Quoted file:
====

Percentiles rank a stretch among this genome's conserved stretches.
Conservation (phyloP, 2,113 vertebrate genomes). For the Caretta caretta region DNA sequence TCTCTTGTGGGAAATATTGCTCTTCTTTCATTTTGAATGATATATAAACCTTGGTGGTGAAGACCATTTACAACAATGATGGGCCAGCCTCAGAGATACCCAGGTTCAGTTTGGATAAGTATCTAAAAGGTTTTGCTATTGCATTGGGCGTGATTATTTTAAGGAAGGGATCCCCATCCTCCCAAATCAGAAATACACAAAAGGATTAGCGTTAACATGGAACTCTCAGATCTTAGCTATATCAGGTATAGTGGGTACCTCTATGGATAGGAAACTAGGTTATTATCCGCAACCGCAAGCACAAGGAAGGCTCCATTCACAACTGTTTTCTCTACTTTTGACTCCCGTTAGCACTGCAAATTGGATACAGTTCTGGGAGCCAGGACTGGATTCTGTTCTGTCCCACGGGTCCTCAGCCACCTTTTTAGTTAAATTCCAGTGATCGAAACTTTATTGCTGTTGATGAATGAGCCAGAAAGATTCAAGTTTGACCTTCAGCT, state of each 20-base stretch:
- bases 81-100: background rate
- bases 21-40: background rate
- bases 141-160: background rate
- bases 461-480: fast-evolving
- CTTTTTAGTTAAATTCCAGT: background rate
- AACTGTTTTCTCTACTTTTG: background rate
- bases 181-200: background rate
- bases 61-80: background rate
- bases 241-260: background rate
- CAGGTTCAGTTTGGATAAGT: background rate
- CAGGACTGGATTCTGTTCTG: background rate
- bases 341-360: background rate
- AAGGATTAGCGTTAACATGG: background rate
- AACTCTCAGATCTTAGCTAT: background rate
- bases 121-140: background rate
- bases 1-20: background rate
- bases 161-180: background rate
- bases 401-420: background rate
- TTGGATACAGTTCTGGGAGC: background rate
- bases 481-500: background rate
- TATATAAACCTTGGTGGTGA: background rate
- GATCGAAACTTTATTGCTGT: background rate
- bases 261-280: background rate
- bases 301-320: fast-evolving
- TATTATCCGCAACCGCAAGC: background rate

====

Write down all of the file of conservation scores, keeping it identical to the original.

Percentiles rank a stretch among this genome's conserved stretches.
Conservation (phyloP, 2,113 vertebrate genomes). For the Caretta caretta region DNA sequence TCTCTTGTGGGAAATATTGCTCTTCTTTCATTTTGAATGATATATAAACCTTGGTGGTGAAGACCATTTACAACAATGATGGGCCAGCCTCAGAGATACCCAGGTTCAGTTTGGATAAGTATCTAAAAGGTTTTGCTATTGCATTGGGCGTGATTATTTTAAGGAAGGGATCCCCATCCTCCCAAATCAGAAATACACAAAAGGATTAGCGTTAACATGGAACTCTCAGATCTTAGCTATATCAGGTATAGTGGGTACCTCTATGGATAGGAAACTAGGTTATTATCCGCAACCGCAAGCACAAGGAAGGCTCCATTCACAACTGTTTTCTCTACTTTTGACTCCCGTTAGCACTGCAAATTGGATACAGTTCTGGGAGCCAGGACTGGATTCTGTTCTGTCCCACGGGTCCTCAGCCACCTTTTTAGTTAAATTCCAGTGATCGAAACTTTATTGCTGTTGATGAATGAGCCAGAAAGATTCAAGTTTGACCTTCAGCT, state of each 20-base stretch:
- bases 81-100: background rate
- bases 21-40: background rate
- bases 141-160: background rate
- bases 461-480: fast-evolving
- CTTTTTAGTTAAATTCCAGT: background rate
- AACTGTTTTCTCTACTTTTG: background rate
- bases 181-200: background rate
- bases 61-80: background rate
- bases 241-260: background rate
- CAGGTTCAGTTTGGATAAGT: background rate
- CAGGACTGGATTCTGTTCTG: background rate
- bases 341-360: background rate
- AAGGATTAGCGTTAACATGG: background rate
- AACTCTCAGATCTTAGCTAT: background rate
- bases 121-140: background rate
- bases 1-20: background rate
- bases 161-180: background rate
- bases 401-420: background rate
- TTGGATACAGTTCTGGGAGC: background rate
- bases 481-500: background rate
- TATATAAACCTTGGTGGTGA: background rate
- GATCGAAACTTTATTGCTGT: background rate
- bases 261-280: background rate
- bases 301-320: fast-evolving
- TATTATCCGCAACCGCAAGC: background rate